Planning for the UBTI Changes

Planning for the UBTI Changes

Article posted in Income Tax on 16 January 2018| comments
audience: National Publication, Dennis Walsh, CPA | last updated: 23 January 2018


Among the sweeping reforms passed in the new tax law are dramatic changes to the reporting of Unrelated Business Taxable Income (UBTI). Dennis Walsh clarifies the new rules. Donors and charities be aware. 

By Dennis Walsh, CPA

Recently enacted H.R. 1, the Tax Cuts and Jobs Act of 2017, Includes additions to Internal Revenue Code (IRC) Section 512(a) of importance to exempt organizations that operate a trade or business unrelated to the accomplishment of their exempt purposes.

A review of current authority for defining and grouping income-producing activities is timely in evaluating how the Treasury and IRS are likely to approach implementation of the new provisions and how UBI activities might be structured for effective tax management.

What’s different?

For tax years beginning in 2018, unrelated business taxable income (UBTI) must be computed separately for each trade or business.  If a particular activity reports a net loss for the year, the loss may not be used to reduce income from any other unrelated trade or business operated by the organization.

In addition, while a net operating loss may still be carried forward under the new law to offset UBTI realized in a later year, losses may only be applied against net income of the trade or business activity that produced the loss, effectively suspending any tax benefit until the activity becomes profitable.

Under a special transition rule, net operating losses arising in a taxable year beginning before Jan­uary 1, 2018, that are carried forward to a taxable year beginning on or after such date are not subject to this limitation.

As widely publicized, the Act also eliminates the progressive corporate tax rate structure and replaces it with a flat 21% rate.  The resulting decrease in effective tax rate for organizations with large amounts of unrelated business income (UBI) should result in substantial tax savings for such organizations.

However, organizations annually reporting UBTI of less than $90,385 will see an increase in tax from UBI activities as a result of the elimination of the 15% tax rate on an initial $50,000 of taxable income.

UBTI calculation

Unrelated business taxable income (UBTI) is the UBI that is taxable after deducting expenses directly connected to a trade or business.  Under prior law, because UBTI was calculated by totaling UBI from all activities and subtracting allowable deductions from all UBI activities, losses from unprofitable activities could be used to offset net income from those that are profitable, reducing the amount of UBI subject to tax.

In order to properly calculate UBTI under the new law, exempt organizations will need to assure that activities are reasonably defined.  To the extent that multiple income-producing endeavors are viewed separately or aggregated and viewed as one activity will determine when losses from unprofitable activities may be offset against net income from profit-producing activities.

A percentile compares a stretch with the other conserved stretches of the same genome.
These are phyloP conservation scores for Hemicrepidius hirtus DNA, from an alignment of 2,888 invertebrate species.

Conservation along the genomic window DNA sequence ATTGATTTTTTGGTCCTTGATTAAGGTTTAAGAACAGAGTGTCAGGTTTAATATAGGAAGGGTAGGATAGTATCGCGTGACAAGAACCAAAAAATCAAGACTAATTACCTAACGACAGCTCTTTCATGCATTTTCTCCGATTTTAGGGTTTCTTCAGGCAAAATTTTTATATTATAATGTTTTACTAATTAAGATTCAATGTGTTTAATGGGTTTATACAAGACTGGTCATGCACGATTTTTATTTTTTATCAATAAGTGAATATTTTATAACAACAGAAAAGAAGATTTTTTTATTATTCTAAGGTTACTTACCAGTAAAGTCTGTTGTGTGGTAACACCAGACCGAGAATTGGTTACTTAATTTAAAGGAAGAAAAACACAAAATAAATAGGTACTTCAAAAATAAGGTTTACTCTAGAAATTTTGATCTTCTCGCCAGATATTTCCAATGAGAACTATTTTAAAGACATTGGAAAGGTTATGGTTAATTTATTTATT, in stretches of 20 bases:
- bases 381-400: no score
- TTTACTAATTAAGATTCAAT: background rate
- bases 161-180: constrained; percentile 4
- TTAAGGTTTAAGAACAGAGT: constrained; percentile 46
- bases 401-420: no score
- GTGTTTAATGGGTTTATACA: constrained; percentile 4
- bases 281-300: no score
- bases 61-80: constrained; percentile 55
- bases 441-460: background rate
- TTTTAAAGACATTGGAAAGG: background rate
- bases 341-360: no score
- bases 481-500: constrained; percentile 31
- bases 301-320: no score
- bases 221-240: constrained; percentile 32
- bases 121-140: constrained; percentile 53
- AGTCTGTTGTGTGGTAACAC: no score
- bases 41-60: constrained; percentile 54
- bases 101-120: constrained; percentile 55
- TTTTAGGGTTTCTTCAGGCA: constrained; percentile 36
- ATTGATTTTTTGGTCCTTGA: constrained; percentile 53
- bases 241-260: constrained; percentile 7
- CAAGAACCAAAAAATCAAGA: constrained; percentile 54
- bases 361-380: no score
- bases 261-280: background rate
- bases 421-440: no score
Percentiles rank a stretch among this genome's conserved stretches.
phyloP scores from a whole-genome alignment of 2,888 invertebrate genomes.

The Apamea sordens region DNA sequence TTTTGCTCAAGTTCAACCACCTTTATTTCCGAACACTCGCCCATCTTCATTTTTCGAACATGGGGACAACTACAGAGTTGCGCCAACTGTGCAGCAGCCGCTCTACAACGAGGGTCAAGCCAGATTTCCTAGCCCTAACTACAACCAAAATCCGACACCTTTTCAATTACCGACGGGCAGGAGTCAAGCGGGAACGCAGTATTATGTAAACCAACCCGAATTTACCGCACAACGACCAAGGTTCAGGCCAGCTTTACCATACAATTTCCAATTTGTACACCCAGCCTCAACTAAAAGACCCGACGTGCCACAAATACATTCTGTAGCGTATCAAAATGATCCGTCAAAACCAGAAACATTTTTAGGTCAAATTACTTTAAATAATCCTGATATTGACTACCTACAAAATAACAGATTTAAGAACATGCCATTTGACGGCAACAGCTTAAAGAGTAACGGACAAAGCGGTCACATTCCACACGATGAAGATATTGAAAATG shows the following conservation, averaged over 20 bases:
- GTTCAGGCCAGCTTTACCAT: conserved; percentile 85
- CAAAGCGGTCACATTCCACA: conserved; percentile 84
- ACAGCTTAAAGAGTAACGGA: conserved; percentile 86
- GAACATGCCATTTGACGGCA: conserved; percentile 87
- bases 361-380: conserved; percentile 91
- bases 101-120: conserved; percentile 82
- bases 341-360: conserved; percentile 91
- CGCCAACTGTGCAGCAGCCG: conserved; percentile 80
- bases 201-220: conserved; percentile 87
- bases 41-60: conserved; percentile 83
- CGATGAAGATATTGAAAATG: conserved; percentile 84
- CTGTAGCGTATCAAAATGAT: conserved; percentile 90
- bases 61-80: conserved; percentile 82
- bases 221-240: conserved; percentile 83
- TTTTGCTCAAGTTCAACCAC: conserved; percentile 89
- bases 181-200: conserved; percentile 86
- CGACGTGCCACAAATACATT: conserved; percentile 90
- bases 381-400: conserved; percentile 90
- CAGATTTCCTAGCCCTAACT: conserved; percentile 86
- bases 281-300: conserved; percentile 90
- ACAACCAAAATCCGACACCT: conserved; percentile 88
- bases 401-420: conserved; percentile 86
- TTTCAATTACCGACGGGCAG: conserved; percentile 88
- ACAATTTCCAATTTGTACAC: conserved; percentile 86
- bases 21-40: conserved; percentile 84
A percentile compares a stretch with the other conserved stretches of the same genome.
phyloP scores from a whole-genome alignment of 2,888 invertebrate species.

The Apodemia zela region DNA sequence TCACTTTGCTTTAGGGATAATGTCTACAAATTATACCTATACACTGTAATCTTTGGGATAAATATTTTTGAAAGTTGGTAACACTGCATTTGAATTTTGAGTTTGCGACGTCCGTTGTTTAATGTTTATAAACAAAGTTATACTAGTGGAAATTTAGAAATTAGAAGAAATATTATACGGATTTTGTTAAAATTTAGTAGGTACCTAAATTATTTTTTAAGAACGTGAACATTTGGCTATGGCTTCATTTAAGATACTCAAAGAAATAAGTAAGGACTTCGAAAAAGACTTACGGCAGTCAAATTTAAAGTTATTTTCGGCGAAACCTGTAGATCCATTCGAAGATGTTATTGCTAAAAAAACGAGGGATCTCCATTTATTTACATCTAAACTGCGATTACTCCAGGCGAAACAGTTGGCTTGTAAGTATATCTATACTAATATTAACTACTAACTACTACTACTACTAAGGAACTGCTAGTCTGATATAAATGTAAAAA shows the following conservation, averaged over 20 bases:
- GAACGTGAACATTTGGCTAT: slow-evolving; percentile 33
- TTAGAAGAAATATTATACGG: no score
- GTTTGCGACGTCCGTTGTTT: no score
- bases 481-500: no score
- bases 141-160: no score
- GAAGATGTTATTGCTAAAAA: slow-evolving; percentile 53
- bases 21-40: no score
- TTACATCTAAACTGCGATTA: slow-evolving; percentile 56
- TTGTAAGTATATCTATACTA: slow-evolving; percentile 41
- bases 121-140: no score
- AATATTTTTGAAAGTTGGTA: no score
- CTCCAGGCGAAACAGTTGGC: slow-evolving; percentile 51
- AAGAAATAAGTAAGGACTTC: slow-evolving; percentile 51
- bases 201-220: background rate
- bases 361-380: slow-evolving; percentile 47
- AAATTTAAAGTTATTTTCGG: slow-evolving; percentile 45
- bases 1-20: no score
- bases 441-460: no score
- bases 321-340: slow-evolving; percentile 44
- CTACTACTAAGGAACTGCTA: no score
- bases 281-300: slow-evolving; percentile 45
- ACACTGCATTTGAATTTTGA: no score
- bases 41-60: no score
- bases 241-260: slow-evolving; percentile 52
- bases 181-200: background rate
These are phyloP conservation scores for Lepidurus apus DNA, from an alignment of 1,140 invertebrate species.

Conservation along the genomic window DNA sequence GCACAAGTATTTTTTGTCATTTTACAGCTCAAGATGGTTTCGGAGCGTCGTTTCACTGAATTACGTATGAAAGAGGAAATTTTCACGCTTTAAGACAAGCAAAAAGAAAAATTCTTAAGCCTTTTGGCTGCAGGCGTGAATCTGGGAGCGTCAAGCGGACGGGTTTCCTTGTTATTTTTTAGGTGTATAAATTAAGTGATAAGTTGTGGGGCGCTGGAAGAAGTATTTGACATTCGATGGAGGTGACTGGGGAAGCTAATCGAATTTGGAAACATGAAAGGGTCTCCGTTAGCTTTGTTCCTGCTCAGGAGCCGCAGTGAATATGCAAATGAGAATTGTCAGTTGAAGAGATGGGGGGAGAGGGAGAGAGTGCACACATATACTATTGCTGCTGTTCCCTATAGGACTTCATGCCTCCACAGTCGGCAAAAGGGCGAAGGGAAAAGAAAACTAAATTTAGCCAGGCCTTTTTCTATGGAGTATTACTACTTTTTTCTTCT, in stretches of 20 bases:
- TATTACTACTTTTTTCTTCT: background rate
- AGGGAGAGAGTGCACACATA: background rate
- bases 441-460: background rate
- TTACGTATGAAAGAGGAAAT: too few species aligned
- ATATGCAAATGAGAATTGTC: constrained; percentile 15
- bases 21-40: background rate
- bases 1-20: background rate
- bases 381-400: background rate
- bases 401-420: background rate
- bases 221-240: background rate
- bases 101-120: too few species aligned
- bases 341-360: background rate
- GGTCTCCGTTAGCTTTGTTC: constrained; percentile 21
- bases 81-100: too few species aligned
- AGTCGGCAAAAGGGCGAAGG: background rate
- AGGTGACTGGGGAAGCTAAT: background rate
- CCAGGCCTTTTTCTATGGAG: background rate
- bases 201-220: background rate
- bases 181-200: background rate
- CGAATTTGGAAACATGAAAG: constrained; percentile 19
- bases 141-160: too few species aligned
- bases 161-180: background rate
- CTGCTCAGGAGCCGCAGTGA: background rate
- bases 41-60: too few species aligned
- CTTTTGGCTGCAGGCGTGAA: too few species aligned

Single trade or business?

Absent from H.R. 1 and the Senate Finance Committee report is discussion of criteria for defining a single trade or business activity.  Until regulations and administrative guidance are issued on distinguishing and disaggregating activities when required, organizations and their advisors can glean insights from the IRS 2013 Colleges and Universities Compliance Project (CUCP) report.  The report findings are now of increased importance to all exempt organizations with UBI activities.            

Key CUCP findings

The multi-year CUCP final report was issued in April 2013.  Findings regarding unrelated business income (UBI) practices from among the 400 institutions surveyed and 34 audited laid the groundwork for the current addition to IRC §512(a). 

As summarized in the report, UBI examinations resulted in:

  • increases to unrelated business taxable income (UBTI) for 90% of the colleges and universities examined
  • Nearly 70 percent of examined organizations reporting losses from activities for which expenses had consistently exceeded UBI for many years and where the organization failed to show a profit motive
  • Disallowance of more than $170 million in Net Operating Losses (NOLs), including loss carryforwards, amounting to more than $60 million in assessed taxes

In addition, Expense deductions were disallowed on more than 60 percent of the Form 990-Ts examined because they were based on improper allocations between exempt and unrelated business activities.  Although not the subject of this article, shared costs of conducting UBI activities, including costs of dual-use facilities, must be reasonably and consistently allocated among separate UBI trades or businesses and between related and unrelated activities.